Working Ways Have Been Revamped in the New Kalasatama Health and Well-being Centre

Warm atmosphere, clarity, lots of daylight, novel functionality and, above all, user perspective instead of institutional look and exhausting corridors. These are themes that the designers of the Kalasatama Health and Well-being Centre mulled over when they started work on the new building at Helin & Co Architects, commissioned by the City of Helsinki.

– This has been a truly rewarding and interesting if also challenging job, says architect Ritva Mannersuo, principal designer of the building. She was involved in the project during the whole seven-year period of design.

The centre is easy to reach from the metro station and other public transport stops. The short walk from the metro is covered for the most part.

The building fills the 100-metre long and 36-metre wide plot almost entirely, which made the design of the facades quite demanding.

– We sketched the facade for a long time, for we did not want the building to look institutional. The exterior walls could not be glass throughout because of customer privacy. The blank parts provide a more sheltered place for people to wait for their turn, says Mannersuo.

Entry to the building is via an arcade. The spacious lobby is full of light, which comes, in addition to light fixtures and windows, from two imposing light wells. A nearly 20-metre-long mobile by artist Jenni Rope hangs down in each of them, yellowish in the eastern well and blue-hued in the western. The info point is located aptly opposite the main entrance, and signboards guide people to the right place. Just beside the main entrance, there is a dedicated space for information events and other services aimed at aging people. The entrance floor also contains a sampling laboratory. There is a restaurant open to all at the eastern end of the building, having a view of the sea and probably tables spread outdoors to form a terrace at summertime.

A unique centre

Ritva Mannersuo and architect Pekka Helin, who participated in the project in the concept development phase, say that this building combining health and social services is the first of its kind. There were no corresponding examples to be found in Finland or the world.

– On the same day we handed the building over to the client, a Japanese group of 30 experts came to familiarise themselves with it. They were extremely interested in Helsinki’s health and well-being model, unique even in the international context.

Focus on user perspective

Helsinki City authorities gave the functional guidelines to the designers, and special attention was to be paid to the user perspective. In the beginning there were workshops, where views of health care professionals and representatives of local inhabitants and disabled persons were heard, and model rooms were built where users could test how the consulting rooms would function.

The main functional idea is that professionals of diverse sectors work in close collaboration so that customers get the services they need smoothly.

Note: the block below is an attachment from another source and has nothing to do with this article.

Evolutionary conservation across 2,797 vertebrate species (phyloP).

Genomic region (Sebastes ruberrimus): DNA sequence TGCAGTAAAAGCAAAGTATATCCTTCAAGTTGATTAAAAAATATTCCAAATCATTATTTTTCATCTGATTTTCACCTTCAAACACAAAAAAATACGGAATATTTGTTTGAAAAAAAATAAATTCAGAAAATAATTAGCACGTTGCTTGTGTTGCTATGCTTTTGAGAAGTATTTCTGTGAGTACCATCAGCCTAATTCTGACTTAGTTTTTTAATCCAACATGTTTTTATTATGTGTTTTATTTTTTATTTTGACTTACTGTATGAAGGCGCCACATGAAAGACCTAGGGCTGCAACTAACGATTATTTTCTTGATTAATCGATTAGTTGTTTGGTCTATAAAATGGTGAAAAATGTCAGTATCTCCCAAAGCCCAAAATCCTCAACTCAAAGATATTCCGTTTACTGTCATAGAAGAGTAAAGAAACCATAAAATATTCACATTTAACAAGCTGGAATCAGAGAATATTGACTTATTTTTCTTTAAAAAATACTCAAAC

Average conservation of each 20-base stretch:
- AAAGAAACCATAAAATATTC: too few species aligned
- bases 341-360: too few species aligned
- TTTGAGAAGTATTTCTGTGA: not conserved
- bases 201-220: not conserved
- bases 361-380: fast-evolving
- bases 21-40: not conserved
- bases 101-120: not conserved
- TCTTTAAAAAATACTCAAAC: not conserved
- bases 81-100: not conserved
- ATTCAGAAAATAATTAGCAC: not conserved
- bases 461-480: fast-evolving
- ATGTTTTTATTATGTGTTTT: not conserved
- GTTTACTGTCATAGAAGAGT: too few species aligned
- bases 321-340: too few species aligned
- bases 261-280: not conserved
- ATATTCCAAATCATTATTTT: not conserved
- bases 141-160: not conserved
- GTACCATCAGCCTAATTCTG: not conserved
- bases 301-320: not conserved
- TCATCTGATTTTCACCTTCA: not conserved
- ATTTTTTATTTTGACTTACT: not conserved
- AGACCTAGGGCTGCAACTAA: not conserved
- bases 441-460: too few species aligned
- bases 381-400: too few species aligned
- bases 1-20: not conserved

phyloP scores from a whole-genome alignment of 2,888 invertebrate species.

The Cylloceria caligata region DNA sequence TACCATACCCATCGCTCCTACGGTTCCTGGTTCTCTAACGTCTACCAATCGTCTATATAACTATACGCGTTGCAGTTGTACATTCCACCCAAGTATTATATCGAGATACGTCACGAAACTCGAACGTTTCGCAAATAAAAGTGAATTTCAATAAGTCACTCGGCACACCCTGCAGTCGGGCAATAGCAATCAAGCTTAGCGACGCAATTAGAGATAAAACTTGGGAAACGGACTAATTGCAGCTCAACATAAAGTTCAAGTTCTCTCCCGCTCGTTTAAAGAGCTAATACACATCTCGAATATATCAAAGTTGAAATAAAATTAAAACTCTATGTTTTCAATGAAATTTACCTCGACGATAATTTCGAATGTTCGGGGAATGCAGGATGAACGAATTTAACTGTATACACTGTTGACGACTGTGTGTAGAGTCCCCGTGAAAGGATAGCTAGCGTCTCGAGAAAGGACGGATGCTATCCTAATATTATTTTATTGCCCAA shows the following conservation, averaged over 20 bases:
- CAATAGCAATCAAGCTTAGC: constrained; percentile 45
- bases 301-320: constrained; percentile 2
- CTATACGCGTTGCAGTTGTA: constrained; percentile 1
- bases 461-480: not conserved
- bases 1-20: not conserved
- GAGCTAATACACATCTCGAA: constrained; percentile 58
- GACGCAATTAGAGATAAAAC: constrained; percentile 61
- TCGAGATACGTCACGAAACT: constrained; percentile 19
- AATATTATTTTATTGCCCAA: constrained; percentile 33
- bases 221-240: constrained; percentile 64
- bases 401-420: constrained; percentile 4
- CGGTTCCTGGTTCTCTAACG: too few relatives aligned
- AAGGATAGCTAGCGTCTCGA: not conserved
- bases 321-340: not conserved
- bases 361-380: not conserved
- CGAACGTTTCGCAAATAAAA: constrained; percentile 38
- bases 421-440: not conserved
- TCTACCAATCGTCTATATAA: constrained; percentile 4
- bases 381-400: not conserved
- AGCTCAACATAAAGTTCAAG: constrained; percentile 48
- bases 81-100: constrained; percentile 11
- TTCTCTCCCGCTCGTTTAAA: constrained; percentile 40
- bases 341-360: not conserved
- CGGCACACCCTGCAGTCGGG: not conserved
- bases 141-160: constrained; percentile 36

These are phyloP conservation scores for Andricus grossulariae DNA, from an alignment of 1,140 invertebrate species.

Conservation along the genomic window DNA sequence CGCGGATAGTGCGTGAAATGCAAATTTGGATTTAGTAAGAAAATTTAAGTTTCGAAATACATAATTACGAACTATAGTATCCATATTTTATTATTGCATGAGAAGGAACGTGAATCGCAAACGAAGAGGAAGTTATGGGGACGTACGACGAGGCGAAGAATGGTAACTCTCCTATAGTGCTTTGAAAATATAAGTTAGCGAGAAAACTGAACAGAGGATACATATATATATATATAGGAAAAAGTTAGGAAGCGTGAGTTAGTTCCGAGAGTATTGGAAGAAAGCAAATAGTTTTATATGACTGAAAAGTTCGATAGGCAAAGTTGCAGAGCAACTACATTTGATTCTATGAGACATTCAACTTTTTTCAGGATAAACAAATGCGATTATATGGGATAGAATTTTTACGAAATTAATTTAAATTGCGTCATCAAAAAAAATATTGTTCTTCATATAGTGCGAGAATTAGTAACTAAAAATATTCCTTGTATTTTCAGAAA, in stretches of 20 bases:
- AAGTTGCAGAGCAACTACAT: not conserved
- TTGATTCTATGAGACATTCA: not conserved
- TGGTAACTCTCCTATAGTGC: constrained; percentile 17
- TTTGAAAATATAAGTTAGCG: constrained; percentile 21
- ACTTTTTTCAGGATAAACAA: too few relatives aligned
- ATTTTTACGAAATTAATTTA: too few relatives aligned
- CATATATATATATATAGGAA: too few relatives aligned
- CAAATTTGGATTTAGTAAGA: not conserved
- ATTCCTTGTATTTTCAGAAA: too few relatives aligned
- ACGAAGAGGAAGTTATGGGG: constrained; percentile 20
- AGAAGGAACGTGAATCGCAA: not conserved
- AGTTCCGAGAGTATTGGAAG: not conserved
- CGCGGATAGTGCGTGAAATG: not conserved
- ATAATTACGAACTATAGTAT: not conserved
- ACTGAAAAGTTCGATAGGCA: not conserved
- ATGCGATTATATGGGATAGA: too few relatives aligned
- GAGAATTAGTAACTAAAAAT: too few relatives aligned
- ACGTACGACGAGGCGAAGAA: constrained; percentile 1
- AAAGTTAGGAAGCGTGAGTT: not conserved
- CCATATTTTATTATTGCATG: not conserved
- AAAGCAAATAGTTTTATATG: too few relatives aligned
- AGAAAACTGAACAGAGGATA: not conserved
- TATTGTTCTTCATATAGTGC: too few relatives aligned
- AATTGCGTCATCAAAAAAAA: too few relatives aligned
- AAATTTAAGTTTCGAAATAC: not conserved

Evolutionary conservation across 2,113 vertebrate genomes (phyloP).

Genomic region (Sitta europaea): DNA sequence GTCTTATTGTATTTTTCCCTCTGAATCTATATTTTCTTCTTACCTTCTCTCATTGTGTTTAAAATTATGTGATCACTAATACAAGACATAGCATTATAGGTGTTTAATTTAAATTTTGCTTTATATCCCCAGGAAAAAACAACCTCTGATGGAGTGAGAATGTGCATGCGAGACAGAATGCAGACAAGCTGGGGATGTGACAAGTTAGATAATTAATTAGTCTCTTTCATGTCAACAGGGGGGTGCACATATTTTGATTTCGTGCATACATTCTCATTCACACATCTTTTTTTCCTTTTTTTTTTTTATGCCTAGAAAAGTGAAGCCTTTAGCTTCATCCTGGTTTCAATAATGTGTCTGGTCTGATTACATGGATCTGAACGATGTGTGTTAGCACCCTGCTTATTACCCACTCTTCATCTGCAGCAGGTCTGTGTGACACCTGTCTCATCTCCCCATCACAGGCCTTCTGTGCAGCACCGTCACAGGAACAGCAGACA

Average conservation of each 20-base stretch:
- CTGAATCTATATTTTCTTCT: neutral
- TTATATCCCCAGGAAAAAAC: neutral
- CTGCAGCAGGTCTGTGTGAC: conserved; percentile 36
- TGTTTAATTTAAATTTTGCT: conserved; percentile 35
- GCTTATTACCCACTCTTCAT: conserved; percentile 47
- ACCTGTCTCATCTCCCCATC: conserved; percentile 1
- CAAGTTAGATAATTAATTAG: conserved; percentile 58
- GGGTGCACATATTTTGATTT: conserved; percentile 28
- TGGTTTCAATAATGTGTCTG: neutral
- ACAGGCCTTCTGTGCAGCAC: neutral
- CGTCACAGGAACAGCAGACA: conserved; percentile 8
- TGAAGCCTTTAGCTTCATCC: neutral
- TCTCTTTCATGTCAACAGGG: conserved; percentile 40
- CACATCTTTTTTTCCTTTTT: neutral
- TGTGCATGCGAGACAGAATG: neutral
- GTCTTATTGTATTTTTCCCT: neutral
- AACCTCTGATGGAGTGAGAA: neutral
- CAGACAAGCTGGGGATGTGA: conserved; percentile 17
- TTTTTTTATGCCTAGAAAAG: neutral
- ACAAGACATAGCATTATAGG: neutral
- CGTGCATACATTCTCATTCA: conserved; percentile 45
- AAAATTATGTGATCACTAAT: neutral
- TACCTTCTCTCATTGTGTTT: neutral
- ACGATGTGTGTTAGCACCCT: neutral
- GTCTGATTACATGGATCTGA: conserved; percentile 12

The innermost part of the building contains background work facilities, where the personnel work when they are not consulting customers. Besides different kinds of workspaces, they contain a break area and kitchen as well as small, peaceful rooms for e.g. consultation by phone. Arranged into clusters, the workspaces allow for easy collaboration and communication. The retreat rooms have big, beautiful nature photographs printed on acoustic board. The pictures were taken by Susanna Tolvanen of Helin & Co, project architect of the building and an enthusiastic photographer. Despite being in the centre of the building, the background work facilities receive daylight from the light wells.

Skirting the perimeter are customer corridors. Frome these, customers enter consultation rooms, which are located between the corridor and the background work facilities. The respective expert comes in from the background area. The customer need not go from one expert to another, but experts come to the customer.

The spaces are lucid and fresh. Accessibility has been observed, for instance, in guiding lines and tiles as well as braille-printed and embossed signs. The corridors do not feel long, for they are split into sections by means of colours and projections. The colour palette features warm yellow and orange hues as well as grey and blue.

Sedum and meadow plants on the roof

Of the six above-ground floors of the building, four are similar with consultation rooms and background work areas. Dental care services are all on the first floor, which also houses maintenance of equipment and large meeting, teamwork and therapy rooms. The underground spaces contain parking for the personnel’s cars and bicycles and the staff facilities with showers and changing rooms.

The roof will be covered by sedum and meadow planting, which will absorb water and lessen the burden of the surface water drainage system. The vegetation will also lessen the need for cooling in summer. The green roof will be watered in the first summer, then nature will take care of it.

Users pleased with spaciousness and clarity

The starting point was to design flexible multi-use facilities, which support the new operation model and can be altered in the future, if need be, says Ritva Mannersuo.

Architect Pirjo Sipiläinen and project officer Hilkka Kulmala of the Social Services and Health Care Division of the City of Helsinki have asked about the first impressions of employees who are moving to the new building. The users have praised the good overall atmosphere. They do ponder what it will be like to work in the background work facilities and follow the new operation model. However, they are delighted by the spaciousness and clarity of the spaces of the building.

City of Helsinki Health and Well-being Centre, Kalasatama